Re: making bootup fsck more user-friendly
- From: David <wizzardx@xxxxxxxxx>
- Date: Fri, 13 Jun 2008 13:38:19 +0200
Hi and thanks for your reply.
On Fri, Jun 13, 2008 at 1:12 PM, Johannes Wiedersich
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On 2008-06-13 11:25, David wrote:
read 'man tune2fs' for some tips for setting interval and mount count to
something that better meets your needs.
This isn't a solution for me. I want fsck to run regularly, but to
still have a way to by-pass it when I need to. Making fsck run less
frequently will leave me with the same problem. eg every 100th boot I
will still have to wait 10-20 minutes before I can start using the PC,
which is a royal PITA.
Ctrl-C worked without problems the last time I tried on my debian lenny.
I tested this on 2 Sid boxes, both had the problem. In the past (with
Testing & Stable) hitting Ctrl-C will randomly either leave the
partition read-only, or will re-mount it in write mode.
I think that in my case:
Hitting Ctrl+C breaks *both* fsck, and the script that started it
which is meant to re-mount read-write after fsck (failed or
And in your case:
Hitting Ctrl+C breaks fsck, but the calling script is not interrupted,
so it does remount the partition as read/write.
Possibly in my Sid systems, the system is more reponsive to Ctrl+C.
Which suggests another feature request for the sysvinit package:
- Don't terminate if the user breaks fsck with Ctrl+C. The user
should hit Ctrl+C twice if he wants to stop fsck & the script which
called it (and which is supposed to remount with read/write after the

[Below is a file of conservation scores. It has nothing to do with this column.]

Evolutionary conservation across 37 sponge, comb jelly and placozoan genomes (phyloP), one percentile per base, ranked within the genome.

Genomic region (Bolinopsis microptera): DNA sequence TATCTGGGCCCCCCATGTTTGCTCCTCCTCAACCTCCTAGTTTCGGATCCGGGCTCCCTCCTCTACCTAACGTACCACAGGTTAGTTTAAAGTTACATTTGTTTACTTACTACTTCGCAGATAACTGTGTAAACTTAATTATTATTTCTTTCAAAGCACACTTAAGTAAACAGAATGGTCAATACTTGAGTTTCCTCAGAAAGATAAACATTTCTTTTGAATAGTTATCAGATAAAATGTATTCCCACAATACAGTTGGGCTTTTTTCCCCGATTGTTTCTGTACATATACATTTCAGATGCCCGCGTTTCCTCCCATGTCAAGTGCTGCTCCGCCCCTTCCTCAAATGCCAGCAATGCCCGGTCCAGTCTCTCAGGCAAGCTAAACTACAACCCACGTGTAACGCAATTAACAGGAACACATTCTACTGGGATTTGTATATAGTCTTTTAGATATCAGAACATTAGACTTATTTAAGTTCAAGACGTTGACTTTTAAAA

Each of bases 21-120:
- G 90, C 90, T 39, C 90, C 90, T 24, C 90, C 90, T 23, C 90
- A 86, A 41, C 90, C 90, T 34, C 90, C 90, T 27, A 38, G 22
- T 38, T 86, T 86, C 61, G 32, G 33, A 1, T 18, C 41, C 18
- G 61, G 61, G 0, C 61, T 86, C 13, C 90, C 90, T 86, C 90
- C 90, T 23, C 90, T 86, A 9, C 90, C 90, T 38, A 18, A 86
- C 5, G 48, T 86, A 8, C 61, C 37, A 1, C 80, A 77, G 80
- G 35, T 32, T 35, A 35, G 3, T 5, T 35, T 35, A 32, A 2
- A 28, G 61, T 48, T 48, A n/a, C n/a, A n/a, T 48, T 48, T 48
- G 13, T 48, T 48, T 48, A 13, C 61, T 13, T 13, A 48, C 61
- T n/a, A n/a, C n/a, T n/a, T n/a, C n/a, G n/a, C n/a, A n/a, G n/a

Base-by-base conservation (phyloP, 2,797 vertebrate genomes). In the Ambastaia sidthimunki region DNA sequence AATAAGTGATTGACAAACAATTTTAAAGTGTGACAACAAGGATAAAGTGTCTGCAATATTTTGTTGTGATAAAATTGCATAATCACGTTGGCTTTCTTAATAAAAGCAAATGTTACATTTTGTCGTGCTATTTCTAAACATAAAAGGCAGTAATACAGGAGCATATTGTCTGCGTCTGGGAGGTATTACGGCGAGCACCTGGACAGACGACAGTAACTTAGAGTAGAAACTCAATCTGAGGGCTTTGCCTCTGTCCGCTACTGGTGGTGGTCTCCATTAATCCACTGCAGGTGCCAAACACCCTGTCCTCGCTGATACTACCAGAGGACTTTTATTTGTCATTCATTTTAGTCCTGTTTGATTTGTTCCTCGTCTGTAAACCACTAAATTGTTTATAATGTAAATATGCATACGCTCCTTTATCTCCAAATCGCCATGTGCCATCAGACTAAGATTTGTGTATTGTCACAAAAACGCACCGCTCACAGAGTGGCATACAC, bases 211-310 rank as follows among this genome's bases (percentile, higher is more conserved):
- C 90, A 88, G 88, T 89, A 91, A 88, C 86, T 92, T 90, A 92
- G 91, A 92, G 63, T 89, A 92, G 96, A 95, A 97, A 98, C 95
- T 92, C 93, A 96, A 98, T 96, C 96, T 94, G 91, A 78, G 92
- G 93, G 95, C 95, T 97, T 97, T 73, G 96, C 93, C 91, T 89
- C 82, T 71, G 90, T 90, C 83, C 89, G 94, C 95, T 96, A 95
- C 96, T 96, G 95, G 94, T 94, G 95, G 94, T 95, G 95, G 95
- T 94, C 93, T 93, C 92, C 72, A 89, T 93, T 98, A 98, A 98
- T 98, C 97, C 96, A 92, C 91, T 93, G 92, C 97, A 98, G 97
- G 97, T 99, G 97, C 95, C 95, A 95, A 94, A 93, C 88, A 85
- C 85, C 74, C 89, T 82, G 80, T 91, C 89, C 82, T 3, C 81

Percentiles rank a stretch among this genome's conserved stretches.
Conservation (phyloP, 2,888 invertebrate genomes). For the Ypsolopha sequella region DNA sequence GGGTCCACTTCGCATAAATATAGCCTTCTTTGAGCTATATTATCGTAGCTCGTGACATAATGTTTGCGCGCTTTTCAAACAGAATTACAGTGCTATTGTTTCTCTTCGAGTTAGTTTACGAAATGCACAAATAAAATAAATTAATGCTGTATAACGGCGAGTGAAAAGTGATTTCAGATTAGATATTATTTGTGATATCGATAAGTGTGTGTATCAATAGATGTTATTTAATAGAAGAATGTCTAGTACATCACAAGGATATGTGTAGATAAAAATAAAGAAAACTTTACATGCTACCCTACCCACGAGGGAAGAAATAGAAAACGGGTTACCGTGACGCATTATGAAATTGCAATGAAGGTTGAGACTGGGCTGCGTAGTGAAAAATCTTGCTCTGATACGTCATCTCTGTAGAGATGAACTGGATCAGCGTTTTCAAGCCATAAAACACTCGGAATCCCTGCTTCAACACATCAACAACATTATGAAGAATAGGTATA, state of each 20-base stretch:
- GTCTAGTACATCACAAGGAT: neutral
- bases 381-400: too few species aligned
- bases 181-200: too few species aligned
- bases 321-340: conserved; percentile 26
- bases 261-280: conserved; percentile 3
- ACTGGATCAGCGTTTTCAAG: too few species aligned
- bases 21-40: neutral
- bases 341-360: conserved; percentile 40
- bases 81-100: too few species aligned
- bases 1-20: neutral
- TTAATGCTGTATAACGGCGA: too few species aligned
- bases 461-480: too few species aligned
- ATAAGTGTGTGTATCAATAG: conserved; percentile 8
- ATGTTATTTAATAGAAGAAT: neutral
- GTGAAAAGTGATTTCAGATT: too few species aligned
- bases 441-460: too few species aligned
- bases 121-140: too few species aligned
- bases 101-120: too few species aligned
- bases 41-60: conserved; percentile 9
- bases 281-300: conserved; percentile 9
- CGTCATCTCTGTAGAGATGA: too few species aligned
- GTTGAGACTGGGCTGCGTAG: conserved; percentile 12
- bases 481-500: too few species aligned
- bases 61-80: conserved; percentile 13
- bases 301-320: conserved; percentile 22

Set your mount count and intervals apropriately for your needs. You
could also fsck manually (shuttdown's -F option), whenever it suits you,
eg. disable automatic checking and only check manually.
This is a pain. I would need to find time when I'm not using the PC,
but still want it to be on, which is not often. I like to turn off my
PC when I'm not using it, and to not have to wait for it when I do
want to use it.
- /sbin/shutdown allows the user to (any of these would help):
* Force a fsck during the restart (-rF), and then to shut down the system.
Does not work for me, because I want to shut down the computer
completely, not just waste all that power with standby mode. I.e. if you
want to turn off the power supply completely, shutdown is not enough,
YOU have to switch off manually.
I think this depends on hardware. Most of my boxes shut down
completely when I run 'shutdown -P'. But there are a few (maybe old
kernel) which go into stand-by mode even when I really want shutdown
to power it off.
If shutdown isn't meant to work this way, then why does it have a -P option?
- ability for a readonly fsck on a r/w filesystem to gather info to
make a later fsck on the filesystem as r/o to find and fix problems
Do you have some technical expertise on how to implement this? I doubt
that the ext3 developpers overlooked that, if there was a good technical
Might be because ext3 devs are mainly focused on servers which are
turned on 24/7 & rarely rebooted. The kind of feature I'd like would
be more useful for desktop users.
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